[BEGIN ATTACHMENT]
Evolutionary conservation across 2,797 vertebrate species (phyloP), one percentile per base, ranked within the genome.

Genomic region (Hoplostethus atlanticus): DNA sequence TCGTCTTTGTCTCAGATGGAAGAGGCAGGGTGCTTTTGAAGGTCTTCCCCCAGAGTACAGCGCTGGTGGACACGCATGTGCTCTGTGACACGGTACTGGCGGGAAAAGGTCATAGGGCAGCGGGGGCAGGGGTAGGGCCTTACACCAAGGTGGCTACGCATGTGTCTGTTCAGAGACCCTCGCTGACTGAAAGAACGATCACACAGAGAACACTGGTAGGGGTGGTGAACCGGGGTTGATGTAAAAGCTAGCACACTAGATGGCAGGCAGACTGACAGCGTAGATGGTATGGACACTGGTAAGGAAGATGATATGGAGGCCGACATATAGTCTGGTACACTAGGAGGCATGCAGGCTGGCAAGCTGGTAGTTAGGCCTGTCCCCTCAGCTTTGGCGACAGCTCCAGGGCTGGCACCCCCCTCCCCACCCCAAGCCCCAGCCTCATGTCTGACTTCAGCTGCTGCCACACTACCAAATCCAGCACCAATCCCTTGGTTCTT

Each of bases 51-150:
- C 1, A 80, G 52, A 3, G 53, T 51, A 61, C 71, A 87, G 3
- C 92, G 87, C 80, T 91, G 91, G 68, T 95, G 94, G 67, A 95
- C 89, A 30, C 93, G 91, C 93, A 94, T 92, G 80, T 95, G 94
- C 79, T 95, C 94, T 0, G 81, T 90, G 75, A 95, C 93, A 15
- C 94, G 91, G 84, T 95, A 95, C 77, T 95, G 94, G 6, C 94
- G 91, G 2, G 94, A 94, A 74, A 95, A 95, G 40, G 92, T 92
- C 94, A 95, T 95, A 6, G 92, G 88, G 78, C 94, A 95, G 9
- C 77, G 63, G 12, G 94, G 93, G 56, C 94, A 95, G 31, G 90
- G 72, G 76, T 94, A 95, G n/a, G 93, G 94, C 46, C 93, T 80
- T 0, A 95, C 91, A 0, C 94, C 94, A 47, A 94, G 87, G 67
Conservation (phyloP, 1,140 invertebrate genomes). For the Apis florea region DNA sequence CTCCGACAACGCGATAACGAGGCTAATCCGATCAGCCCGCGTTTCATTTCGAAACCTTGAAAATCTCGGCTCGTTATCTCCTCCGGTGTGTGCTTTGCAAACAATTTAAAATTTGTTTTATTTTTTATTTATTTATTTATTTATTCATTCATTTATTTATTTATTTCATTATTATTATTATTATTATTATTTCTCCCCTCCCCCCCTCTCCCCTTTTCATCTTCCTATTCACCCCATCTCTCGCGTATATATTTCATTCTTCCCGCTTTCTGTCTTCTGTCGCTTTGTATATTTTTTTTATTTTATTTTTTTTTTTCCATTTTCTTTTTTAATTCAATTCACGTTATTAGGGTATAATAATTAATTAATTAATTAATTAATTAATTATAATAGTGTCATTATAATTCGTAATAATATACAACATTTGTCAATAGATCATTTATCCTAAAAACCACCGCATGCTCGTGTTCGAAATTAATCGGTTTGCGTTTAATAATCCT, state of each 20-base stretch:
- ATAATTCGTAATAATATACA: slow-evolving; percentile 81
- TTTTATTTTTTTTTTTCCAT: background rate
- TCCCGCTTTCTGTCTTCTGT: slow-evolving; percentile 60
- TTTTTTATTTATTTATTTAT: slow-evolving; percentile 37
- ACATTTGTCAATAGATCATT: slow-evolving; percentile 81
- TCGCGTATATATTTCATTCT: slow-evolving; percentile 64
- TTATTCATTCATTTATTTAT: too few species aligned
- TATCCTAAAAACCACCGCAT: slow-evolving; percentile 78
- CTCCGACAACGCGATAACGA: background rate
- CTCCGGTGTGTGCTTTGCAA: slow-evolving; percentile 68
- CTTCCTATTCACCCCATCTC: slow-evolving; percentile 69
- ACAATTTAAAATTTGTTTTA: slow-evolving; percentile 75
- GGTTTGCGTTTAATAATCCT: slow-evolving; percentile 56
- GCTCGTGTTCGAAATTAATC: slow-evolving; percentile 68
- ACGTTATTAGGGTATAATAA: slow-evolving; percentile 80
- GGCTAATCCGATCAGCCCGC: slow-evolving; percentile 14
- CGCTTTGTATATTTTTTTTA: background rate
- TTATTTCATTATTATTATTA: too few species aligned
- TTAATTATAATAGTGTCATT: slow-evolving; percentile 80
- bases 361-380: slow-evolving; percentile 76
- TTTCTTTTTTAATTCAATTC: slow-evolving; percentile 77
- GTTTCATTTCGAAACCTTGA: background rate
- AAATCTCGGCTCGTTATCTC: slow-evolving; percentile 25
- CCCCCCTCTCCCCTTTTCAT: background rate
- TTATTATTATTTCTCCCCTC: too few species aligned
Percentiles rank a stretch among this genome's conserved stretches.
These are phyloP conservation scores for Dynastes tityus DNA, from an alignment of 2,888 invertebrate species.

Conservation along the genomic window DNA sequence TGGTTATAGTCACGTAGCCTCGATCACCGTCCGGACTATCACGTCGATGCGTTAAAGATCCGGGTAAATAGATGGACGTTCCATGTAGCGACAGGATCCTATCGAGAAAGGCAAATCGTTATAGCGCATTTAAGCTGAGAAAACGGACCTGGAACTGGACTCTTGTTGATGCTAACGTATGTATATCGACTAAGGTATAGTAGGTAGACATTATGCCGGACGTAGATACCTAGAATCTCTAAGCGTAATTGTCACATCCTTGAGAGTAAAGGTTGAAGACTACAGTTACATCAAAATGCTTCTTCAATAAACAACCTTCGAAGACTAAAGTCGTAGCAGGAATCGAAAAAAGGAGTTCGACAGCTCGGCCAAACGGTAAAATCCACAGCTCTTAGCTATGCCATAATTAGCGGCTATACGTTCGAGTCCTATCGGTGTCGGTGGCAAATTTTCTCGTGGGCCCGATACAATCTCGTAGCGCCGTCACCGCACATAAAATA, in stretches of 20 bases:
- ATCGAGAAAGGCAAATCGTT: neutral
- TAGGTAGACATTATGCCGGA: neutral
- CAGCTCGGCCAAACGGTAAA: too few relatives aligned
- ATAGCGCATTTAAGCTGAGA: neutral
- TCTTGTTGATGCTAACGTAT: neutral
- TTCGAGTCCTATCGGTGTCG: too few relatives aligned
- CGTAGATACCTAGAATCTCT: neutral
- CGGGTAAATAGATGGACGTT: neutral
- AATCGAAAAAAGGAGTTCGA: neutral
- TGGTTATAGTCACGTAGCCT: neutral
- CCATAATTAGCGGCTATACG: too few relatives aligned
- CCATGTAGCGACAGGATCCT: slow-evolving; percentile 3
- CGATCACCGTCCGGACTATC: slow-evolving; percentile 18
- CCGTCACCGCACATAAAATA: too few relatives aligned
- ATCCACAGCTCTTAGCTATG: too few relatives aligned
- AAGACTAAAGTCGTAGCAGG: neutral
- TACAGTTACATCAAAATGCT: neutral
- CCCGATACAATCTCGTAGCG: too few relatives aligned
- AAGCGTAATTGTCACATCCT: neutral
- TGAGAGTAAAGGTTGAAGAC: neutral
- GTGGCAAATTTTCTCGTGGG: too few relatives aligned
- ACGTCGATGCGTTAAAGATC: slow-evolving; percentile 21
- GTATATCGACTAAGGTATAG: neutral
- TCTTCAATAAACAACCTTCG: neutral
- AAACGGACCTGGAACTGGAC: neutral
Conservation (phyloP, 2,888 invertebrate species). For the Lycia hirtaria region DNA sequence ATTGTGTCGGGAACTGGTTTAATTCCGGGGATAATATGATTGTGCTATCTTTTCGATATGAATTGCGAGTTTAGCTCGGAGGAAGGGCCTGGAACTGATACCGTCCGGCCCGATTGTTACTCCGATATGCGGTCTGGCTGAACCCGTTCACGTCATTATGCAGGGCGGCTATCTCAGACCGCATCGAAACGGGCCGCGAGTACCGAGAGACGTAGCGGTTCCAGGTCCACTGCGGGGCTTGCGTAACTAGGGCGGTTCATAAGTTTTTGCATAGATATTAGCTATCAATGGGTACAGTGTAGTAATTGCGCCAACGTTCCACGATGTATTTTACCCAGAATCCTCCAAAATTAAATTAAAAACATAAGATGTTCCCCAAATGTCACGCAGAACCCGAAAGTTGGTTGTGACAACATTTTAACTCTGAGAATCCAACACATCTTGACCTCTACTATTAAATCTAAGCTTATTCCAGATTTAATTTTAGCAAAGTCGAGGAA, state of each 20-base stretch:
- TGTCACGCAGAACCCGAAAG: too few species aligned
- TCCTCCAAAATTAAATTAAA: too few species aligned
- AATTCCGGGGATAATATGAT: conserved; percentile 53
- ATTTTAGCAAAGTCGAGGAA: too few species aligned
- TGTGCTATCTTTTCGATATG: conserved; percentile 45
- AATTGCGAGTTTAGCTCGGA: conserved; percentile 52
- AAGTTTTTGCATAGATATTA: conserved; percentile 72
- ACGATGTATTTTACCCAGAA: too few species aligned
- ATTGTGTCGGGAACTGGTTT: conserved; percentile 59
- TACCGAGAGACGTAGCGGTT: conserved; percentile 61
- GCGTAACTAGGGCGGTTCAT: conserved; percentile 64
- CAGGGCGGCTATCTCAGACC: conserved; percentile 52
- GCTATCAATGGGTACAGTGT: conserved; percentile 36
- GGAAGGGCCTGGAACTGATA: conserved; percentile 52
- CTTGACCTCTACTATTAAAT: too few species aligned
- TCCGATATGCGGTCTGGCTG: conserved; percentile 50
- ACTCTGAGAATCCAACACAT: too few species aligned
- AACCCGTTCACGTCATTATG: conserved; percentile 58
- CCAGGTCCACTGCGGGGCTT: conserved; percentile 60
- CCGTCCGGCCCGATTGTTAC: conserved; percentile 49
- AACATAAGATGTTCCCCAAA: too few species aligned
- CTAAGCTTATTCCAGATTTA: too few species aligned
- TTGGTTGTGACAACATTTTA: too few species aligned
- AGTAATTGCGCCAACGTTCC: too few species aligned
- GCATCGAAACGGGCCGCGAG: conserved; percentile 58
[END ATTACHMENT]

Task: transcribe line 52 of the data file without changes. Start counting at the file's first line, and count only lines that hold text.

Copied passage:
- TGGTTATAGTCACGTAGCCT: neutral